Sata, Scott deserve success

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MICHAEL Chilufya Sata was 27 years old when Northern Rhodesia became the independent Republic of Zambia on October 24, 1964.

The republic’s first president, Kenneth Kaunda was then 40 years old.

Sata, sworn in as the fifth president of the republic is 74 years old. His vice-president, Guy Scott, born in Livingstone in 1944, is 67.

Both men have history on their sides: it will be entirely up to their judgment to learn lessons from the rule of Sata’s four predecessors.

Zambia has not achieved its full potential. Its mineral wealth ought to have assured it of a very robust economy,

Mind you, not all the countries which followed Ghana into independence have truly measured up to what was expected of them.

South Africa, with the largest economy, has still not ended the darkness of apartheid, with its poor still wallowing in the same filth as they did under the Afrikaners.

Unlike two of its next-door neighbours, the Democratic Republic of the Congo and Zimbabwe, Zambia had no real, bloody civil wars to contend with.

Around independence, there was the so-called Lumpa Uprising. It was led by Alice Lenshina: Kaunda, an avowed Christian, once said he was surprised at what she had done: they had been at school together in Chinsali in the Northern Province.

He wondered aloud what had possessed her to lead the uprising.

Another incident was an attempt by Barotseland to secede from independent Zambia.

But Kaunda managed to hold everything together — and went on to rule the country for 27 years. It was not an entirely successful reign, economy-wise.

The DRC, with its massive potential, remains a political and economic basket case. Zimbabwe, during whose civil war 20 000 mostly unarmed men, women and children perished, is still to hold genuinely free and fair elections.

It is far from having achieved its full potential — sanctions or no sanctions.

Its attempts to “indigenise”the economy might be seen by many cynics as being as hare-brained as Kaunda’s nationalisation of the mines four years after independence.

Sata and Scott might deserve to succeed because of their early recognition of the early liberation heroes of their country – Kaunda himself, Simon Mwansa Kapwepwe and Harry Mwanga Nkumbula.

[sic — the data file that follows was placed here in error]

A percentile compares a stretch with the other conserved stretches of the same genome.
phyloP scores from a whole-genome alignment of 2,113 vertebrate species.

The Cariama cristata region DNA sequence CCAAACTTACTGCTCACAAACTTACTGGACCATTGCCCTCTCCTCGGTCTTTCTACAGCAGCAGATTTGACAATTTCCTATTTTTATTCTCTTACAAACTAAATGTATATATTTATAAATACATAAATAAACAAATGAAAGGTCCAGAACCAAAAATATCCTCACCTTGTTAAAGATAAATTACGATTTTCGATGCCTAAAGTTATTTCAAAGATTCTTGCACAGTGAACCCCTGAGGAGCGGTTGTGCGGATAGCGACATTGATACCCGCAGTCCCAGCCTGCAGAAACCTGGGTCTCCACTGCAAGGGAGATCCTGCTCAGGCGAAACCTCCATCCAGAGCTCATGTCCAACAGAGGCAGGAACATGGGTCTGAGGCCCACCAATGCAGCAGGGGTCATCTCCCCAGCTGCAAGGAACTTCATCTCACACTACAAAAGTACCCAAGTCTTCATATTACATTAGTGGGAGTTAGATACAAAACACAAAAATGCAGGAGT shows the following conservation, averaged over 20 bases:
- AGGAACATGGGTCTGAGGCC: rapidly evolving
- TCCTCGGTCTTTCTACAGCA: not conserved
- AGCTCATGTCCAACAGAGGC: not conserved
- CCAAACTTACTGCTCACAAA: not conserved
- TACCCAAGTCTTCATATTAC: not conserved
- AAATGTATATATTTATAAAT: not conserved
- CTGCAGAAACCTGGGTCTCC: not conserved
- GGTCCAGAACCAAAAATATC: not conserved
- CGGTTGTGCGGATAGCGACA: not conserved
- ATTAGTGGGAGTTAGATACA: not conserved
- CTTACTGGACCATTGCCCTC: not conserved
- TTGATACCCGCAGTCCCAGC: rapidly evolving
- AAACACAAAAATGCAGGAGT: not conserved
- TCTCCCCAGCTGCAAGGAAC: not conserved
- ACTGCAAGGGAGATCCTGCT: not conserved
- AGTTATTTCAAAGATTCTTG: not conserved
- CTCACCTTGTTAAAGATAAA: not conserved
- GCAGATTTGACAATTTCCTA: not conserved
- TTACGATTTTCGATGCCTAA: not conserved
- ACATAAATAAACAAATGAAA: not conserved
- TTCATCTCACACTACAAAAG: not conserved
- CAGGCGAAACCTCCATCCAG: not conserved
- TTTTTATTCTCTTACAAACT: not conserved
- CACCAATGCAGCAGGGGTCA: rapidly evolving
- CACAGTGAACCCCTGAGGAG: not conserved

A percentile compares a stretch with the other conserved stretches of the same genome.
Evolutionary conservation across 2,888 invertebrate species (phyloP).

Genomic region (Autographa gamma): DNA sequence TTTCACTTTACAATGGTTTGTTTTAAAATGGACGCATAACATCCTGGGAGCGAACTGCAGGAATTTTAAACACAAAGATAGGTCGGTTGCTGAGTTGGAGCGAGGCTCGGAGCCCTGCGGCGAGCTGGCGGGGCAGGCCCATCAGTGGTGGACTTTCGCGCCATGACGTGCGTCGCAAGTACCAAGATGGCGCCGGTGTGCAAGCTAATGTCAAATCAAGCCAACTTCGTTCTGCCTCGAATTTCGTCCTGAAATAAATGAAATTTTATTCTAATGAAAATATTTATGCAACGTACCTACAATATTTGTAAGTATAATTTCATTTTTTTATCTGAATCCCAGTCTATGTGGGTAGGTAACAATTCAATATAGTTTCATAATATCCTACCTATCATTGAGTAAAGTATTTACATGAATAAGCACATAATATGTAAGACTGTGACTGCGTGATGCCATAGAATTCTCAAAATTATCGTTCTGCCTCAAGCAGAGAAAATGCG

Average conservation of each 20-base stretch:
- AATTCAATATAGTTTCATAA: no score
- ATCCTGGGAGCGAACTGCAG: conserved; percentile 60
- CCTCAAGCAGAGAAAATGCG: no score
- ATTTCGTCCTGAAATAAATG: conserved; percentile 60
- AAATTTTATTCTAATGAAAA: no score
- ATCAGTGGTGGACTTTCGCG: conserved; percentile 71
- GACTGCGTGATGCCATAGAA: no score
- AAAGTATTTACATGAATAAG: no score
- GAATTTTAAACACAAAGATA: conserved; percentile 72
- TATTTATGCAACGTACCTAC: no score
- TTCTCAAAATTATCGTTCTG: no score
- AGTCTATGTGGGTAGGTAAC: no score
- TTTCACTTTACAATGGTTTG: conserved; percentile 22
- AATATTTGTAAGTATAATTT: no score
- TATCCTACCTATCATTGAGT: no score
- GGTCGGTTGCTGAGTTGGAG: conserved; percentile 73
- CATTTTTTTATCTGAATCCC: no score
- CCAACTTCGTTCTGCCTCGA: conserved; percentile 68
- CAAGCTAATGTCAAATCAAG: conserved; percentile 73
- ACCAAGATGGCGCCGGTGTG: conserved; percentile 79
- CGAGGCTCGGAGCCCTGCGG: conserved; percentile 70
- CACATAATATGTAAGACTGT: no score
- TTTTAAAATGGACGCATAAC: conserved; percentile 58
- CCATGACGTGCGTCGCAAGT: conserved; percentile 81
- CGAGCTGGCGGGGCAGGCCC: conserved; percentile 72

All three now have airports named after them.

Nkumbula was at the helm of the struggle before Kaunda joined him. They eventually fell out.

Kapwepwe was with Kaunda from the beginning. But they fell out too, some would say with tragic consequences for Kapwepwe.

Many years after independence, he formed his own party. It failed to dislodge UNIP. He died while apparently watching television in his daughter’s lounge.

Sata is a Bemba, like Kapwepwe.

But he went one better and named another airport after “the old lion”, Nkumbula, a member of the minority Ila ethnic group from the Southern Province, which, with the majority Tonga and smaller Lenje was dominated by his African National Congress until a merger with Kaunda’s UNIP in the early 1970s.

Guy Scott’s choice as Sata’s Number Two is not strictly for the purposes of wooing the whites or foreign investment.

Scott is a solidly patriotic Zambian. His father founded The African Mail, the forerunner of The Central African Mail on which I worked for three years under Richard Hall and Kelvin Mlenga.

I got to know Scott at this time. Although he was not on the editorial staff, I got to know of his commitment to the independence of Northern Rhodesia and the dismemberment of the federation of Rhodesia and Nyasaland.

There is absolutely no chance that his choice as vice-president has any element of “tokenism” on Sata’s part. Guy Scott is entirely his own man.

Both men know the history of their country inside-out, which must qualify them to point it in a direction as different from the past as it is possible to be.

Zambia’s failure to achieve its full potential is not unique in Africa; it is the greed of the few and the neglect of many.

Neither man could be unaware of this hard, ugly fact of Africa’s failure to rise from the filth of poverty, which ought to be its reward for winning independence from colonialism.

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